20 Idolatry, witchcraft, hatred, variance, emulations, wrath, strife, seditions, heresies,
21 Envyings, murders, drunkenness, revellings, and such like: of the which I tell you before, as I have also told you in time past, that they which do such things shall not inherit the kingdom of God.

“Men are far richer in vices, than they are rich in virtues. The human race is very prolific in its expression of the sins of the flesh” (S. Lewis Johnson). In contrast to the works of the flesh, is the fruit of the Spirit. Once more the Christian can honestly examine their heart, and know if they are Spirit led.

     22 But the fruit of the Spirit is love, joy, peace [mental tranquility], longsuffering [patience with others], gentleness [kindness], goodness [a generous spirit], faith [faithfulness, dependability],

     23 Meekness, temperance [self-control]: against such there is no law.

Paul says that, against the fruit of the Spirit, no one will ever pass a law. No one will ever pass a law saying, “You cannot be loving, joyful, peaceful, or longsuffering.” We want these virtues in ourselves; we value them in others. These verses are not so much a code of behavior, but a spirit, attitude, and accompaniment of spiritual behavior. As we walk in the Spirit, the very springs of our lives will be transformed.

     24 And they that are Christs have crucified the flesh with the affections and lusts.

The reference to affections refers to our emotions. The word “lusts” speaks of our inordinate desires. When we receive Christ as personal Saviour, positionally the flesh is crucified, put to death, rendered inoperative. But practically, something more has to be done. We have to live in the Spirit, and walk in the Spirit.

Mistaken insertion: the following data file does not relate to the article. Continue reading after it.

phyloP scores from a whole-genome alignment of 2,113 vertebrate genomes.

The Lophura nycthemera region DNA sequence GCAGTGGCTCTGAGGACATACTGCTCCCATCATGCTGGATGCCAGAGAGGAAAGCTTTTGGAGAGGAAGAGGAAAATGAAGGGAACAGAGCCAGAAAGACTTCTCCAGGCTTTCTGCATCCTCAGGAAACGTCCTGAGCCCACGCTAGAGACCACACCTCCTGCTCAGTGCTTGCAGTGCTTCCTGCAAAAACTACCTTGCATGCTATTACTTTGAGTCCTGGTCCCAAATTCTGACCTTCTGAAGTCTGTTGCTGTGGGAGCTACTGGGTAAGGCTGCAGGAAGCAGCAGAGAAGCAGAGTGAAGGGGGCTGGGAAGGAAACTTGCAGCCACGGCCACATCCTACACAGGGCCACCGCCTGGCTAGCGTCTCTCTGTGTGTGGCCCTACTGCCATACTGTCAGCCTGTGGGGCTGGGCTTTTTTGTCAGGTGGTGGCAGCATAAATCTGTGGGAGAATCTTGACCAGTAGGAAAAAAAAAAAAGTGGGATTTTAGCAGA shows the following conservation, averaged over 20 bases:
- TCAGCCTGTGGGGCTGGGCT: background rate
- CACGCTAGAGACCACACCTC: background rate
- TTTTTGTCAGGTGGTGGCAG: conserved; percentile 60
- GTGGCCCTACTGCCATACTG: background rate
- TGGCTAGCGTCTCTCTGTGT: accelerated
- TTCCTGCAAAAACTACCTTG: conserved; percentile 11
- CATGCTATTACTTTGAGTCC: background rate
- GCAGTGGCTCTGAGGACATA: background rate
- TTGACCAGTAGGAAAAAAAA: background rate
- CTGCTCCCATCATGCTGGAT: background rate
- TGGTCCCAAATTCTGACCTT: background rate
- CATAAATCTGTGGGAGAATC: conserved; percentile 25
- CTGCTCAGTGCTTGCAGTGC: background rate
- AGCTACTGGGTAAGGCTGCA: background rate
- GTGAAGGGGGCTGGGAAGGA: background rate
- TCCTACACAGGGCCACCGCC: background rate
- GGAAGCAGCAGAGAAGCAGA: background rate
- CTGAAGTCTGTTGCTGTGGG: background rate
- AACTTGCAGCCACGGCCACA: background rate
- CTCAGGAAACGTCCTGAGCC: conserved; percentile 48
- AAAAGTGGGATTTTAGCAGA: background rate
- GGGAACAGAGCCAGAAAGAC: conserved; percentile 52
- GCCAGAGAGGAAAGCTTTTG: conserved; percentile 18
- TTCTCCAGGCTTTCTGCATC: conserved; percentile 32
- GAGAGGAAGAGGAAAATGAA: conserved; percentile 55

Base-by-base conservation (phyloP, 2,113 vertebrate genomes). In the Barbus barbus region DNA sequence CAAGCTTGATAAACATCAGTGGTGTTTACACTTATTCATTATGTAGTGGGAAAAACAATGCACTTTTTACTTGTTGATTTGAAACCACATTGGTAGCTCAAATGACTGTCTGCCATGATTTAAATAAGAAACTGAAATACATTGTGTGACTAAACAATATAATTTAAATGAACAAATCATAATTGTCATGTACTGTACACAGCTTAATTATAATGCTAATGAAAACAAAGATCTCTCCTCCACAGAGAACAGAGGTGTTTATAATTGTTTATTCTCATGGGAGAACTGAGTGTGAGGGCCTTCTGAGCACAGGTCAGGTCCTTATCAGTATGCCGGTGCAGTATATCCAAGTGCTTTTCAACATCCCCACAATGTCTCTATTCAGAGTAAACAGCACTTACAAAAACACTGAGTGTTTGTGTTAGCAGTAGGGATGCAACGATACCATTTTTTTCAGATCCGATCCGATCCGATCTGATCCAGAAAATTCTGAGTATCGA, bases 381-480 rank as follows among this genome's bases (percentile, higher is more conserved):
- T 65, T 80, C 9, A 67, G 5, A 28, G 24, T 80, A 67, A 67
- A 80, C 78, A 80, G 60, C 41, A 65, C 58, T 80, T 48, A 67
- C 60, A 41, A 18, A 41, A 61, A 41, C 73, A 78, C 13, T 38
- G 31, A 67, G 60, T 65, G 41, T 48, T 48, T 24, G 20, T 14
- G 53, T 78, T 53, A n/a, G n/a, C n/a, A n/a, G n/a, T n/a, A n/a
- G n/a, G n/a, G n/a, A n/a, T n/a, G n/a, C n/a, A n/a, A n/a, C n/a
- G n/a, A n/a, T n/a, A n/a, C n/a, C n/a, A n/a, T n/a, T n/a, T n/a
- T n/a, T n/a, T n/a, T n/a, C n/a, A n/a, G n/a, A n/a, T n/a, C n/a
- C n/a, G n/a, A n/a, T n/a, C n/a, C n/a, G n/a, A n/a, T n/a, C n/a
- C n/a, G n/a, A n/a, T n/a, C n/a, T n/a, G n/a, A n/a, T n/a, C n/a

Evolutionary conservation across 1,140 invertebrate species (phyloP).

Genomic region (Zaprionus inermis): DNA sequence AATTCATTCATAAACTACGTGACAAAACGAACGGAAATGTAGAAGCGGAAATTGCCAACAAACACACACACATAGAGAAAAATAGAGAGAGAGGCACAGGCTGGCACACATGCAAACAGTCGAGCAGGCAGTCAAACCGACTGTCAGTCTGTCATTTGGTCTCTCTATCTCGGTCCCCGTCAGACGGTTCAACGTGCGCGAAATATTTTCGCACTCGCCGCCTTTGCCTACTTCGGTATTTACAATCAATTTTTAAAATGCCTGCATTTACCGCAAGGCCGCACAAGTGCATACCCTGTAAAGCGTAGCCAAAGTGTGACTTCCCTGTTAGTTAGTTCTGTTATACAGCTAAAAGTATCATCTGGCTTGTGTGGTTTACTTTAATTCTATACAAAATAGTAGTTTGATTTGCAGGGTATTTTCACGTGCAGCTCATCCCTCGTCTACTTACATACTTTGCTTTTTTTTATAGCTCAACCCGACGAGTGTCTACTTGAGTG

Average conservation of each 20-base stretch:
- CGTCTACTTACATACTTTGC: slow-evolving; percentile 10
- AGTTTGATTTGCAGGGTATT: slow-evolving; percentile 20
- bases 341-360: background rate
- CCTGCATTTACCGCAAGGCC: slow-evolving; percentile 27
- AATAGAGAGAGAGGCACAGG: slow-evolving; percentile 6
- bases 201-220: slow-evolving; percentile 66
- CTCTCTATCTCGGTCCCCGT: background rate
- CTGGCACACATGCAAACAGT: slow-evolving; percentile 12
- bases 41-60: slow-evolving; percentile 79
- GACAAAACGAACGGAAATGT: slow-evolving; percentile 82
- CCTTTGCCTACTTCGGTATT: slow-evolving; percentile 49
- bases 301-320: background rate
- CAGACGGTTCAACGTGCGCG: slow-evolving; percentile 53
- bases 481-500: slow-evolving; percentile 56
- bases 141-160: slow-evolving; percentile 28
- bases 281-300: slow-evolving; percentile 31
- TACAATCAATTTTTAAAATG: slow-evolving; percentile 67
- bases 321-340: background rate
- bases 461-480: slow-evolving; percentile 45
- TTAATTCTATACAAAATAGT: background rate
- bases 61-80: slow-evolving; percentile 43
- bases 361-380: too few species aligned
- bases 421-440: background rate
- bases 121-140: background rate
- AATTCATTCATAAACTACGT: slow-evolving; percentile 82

25 If we live in the Spirit, let us also walk in the Spirit.

We learn to walk by the Spirit, by walking. We wake up in the morning, and ask the Lord for guidance. Then, we obey. Then, step by step, and moment by moment throughout the day, we ask, “What would Jesus do?” We ask the Holy Spirit for guidance. When tempted, we let the Spirit respond by being conscious of His presence and power.

“Day by day, and with each passing moment,
Strength I find to meet my trials here;
Trusting in my Father’s wise bestowment,
I’ve no cause for worry or for fear.

Every day the Lord Himself is near me,
With a special mercy for each hour;
All my cares He fain would
bear and cheer me,
He whose name is Counselor and Pow’r.

The protection of His child and treasure
Is a charge that on Himself He laid;
‘As thy days, thy strength shall be in measure,’
This the pledge to me He made.

Help me then, in every tribulation,
So to trust Thy promises, O Lord,
That I lose not faith’s sweet consolation,
Offered me within Thy holy Word.”

Eight Marks of the Spiritual Person Walking in the Spirit

The person who walks in the Spirit is humble, and not rude.
The person who walks in the Spirit is not jealous of others.
The person who walks in the Spirit promotes others instead of self.
The person who walks in the Spirit bears the burdens of others.
The person who walks in the Spirit restores those who have fallen morally or doctrinally.
The person who walks in the Spirit shares with those who communicate the gospel.
The person who walks in the Spirit sows to the Spirit, and not to the flesh.
The person who walks in the Spirit does good to all men, especially to those who are of the household of faith.

A person can know they are walking in the Spirit.

26 Let us not be desirous of vain glory, provoking one another, envying one another.

By God’s grace, and by His Spirit, we will not be promoting ourselves, provoking others to anger, or envying what others have, or do.